DANNY WAITS FOR ME IN THE LOFT ABOVE Mrs. Petrelli’s garage. We’ve made a kind of nest there against the wall away from the broken window. Two ancient, sour mattresses are stacked in the corner, covered with an old striped sheet I took from my basement. There’s a blanket, too, mostly for me, a wooden crate full of books and paper and colored pencils, a couple of pillows, and a box of fat white candles.
We don’t see much of each other in the daylight.
Mrs. Petrelli’s house is behind mine, and I cut through the ragged hedge that borders our yard to make my way to the garage. Mrs. Petrelli is that indeterminate kind of old—too ancient to work anymore, not that she ever did, as far as I know, but not frail enough to be carted off to a nursing home yet. When Mr. Petrelli died two years ago, she sort of deflated, curling in on herself like a yellowed piece of paper. She doesn’t drive anymore, so she never bothers with her garage.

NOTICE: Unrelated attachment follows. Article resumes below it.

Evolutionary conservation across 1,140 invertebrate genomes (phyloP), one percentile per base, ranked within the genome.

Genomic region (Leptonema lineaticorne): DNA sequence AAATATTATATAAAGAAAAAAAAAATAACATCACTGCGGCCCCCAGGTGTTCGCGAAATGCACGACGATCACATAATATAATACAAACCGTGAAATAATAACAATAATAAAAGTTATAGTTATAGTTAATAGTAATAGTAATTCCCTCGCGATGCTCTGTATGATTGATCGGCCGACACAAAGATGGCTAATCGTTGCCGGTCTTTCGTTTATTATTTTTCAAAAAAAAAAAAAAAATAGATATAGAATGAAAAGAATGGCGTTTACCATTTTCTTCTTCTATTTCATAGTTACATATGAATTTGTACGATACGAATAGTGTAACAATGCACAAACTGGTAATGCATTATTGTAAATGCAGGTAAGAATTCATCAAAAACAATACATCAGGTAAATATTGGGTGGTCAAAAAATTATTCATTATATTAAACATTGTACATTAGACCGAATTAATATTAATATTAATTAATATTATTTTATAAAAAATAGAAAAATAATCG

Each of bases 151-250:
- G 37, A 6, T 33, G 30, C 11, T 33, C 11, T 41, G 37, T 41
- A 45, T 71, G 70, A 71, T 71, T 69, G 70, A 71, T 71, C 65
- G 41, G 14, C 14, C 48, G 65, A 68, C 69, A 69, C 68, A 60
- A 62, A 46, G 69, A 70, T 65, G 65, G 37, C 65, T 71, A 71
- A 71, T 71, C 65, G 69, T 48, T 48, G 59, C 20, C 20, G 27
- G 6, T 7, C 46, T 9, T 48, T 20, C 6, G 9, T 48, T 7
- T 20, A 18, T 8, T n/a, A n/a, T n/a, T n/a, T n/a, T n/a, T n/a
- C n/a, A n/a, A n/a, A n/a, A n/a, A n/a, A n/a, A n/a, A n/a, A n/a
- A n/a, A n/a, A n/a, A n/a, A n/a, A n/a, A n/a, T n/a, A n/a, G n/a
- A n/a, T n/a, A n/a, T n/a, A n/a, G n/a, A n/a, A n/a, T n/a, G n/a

Danny’s lying on the mattresses when I climb the wobbly pull-down stairs, but he sits up right away. In the darkness, it’s startling to watch him, the slow, graceful rise of his upper body, his head turning so he can smile at me.
“You came.” He sounds surprised, grateful, and the words twist in my chest, a tight little knot of guilt.
“I always do.” I curl up beside him, laying my head on his shoulder. “I always will.”
I shiver a little, pressing my cheek into his collarbone. It’s getting harder to remember the way Danny used to be. That Danny wouldn’t have waited so patiently for me. He would have called, snuck up behind me in the hall at school, and buried his face against my neck. That Danny had ideas, crazy, late-night fantasies strung together like a paper-clip chain. He was going to teach me to sing so I could join his band, and then we would go on the road. Ryan was going to be the one to finance our rock Odyssey, even though Becker was the one with money, because Danny said Ryan was the one with the brains. Danny’s charm got under your skin the way a good song got stuck in your head, and after a while you couldn’t help humming it.